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The toxic nature of to-do lists
(Courtesy of Pxhere).

The toxic nature of to-do lists

Recently, I had a sudden and semi-germophobic realization that I should probably clean my computer keyboard more often – maybe even as often as I wash my hands. As a prospective English major who’s also currently exploring classes in Computer Science, my hands are almost always typing away at my keyboard, either working on an essay or coding an assignment. I use my keyboard to text and to write emails. Even in my free time, my favorite pastime is writing blog posts or working on stories. The amount of time that I spend using my laptop, staring at a screen and typing away, is extensive.

Every time I open my laptop, an aesthetic picture of a beach or the mountains or some other scenic view fills the screen, only interrupted by huge font displaying the time, wishing me a good evening, and asking: “What is your main focus for today?” This common extension of Google Chrome, called “Momentum,” also displays a motivational quote at the bottom of the screen each day that makes me cringe more often than it inspires me. Today, it says, “Failure is just practice for success.” Though I find such features of this extension a bit corny and unhelpful, I continued to use it in order to take advantage of its to-do list feature. Since most of my work is done on the computer anyway, having a to-do list on the bottom right corner of the screen that I could quickly add and remove from was incredibly convenient.

I soon found, however, that checking off an item from the to-do list – seeing that blue line cross off the item that was daunting me – became one of the main things I looked forward to in a day. It was satisfying to know that I had completed a task, refreshing to see one less thing to worry about. Yet, my to-do list would never actually shrink in size. The thing about college is that there is always something you can be doing. Even if you finish your homework for the night – the week, even – you have the syllabus to get ahead on work or studying. If you aren’t doing work, you could always be going to see that one speaker on campus or emailing that one professor back or catching up with that one friend you’ve been meaning to reconnect with for a while. It’s no question why whenever I crossed something off the list I remembered something I should add.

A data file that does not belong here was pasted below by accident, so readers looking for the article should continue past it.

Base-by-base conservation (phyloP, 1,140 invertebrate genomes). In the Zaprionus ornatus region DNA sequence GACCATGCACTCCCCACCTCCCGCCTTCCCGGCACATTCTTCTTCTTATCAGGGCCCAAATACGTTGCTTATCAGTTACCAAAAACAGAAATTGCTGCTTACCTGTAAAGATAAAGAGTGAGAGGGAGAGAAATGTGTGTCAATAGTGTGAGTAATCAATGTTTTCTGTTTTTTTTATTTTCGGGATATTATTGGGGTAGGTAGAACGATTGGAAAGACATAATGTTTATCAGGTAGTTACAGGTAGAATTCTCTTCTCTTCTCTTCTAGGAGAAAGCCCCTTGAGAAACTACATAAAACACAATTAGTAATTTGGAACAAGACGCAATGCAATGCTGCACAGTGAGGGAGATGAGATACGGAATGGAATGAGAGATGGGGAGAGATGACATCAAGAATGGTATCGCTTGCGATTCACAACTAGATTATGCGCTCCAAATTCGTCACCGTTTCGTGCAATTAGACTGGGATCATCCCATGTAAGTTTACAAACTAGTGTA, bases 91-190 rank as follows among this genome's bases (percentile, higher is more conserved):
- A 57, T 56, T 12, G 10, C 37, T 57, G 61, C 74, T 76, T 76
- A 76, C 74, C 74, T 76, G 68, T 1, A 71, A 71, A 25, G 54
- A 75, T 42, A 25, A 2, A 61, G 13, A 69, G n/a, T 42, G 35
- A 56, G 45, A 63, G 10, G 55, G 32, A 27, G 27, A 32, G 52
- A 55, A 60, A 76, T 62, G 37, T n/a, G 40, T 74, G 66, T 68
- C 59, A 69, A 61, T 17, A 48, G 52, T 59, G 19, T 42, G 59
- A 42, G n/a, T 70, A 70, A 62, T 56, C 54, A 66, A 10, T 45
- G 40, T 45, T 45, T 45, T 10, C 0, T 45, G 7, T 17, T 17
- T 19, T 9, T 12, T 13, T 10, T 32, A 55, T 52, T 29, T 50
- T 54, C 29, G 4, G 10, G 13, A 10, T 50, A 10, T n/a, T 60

Since coming to college, perhaps since using the to-do list feature on my laptop, I’ve developed this habit of constantly ticking through a list of things to do in my head. As I’m eating lunch, I’m thinking about the p-set that I plan to do afterwards, and then I’m thinking about the midterm that’s on the day after the p-set is due, and I go on and on until I stress myself out about the paper that’s due in five weeks, even though the only task I have at hand at the moment is to finish enjoying my meal with a friend. This, I admit, is in fact a “me problem” – a habit that I need to fix. However, I do think that my to-do list, which was visible every time I opened my laptop, played a huge factor in feeding this habit. The fact that my list would only get longer, no matter how many things I crossed off, haunted me.

This quarter, I’ve made a resolution to live more in the moment — not to plan ahead so much. While this may or may not produce the best effects in the long run, my goal is to try doing things that’ll make me happy on a day-to-day basis, even a moment to moment basis. In order to do this, I need to stop thinking of my impending list of responsibilities every moment of the day. My first step towards this goal was to get rid of my to-do list, the visual representation of my impending responsibilities.

Part of me hopes I won’t forget about things that I need to get done, now that I don’t have a to-do list. But, strangely, another part of me hopes I will forget, because that would mean I was living in the moment, enjoying life without being a slave to my responsibilities. As weird as it sounds, it would be an accomplishment of mine to think “Oh shoot, I forgot to do that,” and an even bigger accomplishment to follow that with, “Oh well, life goes on.” Because it does.

 

Contact Angie Lee at angielee ‘at’ stanford.edu.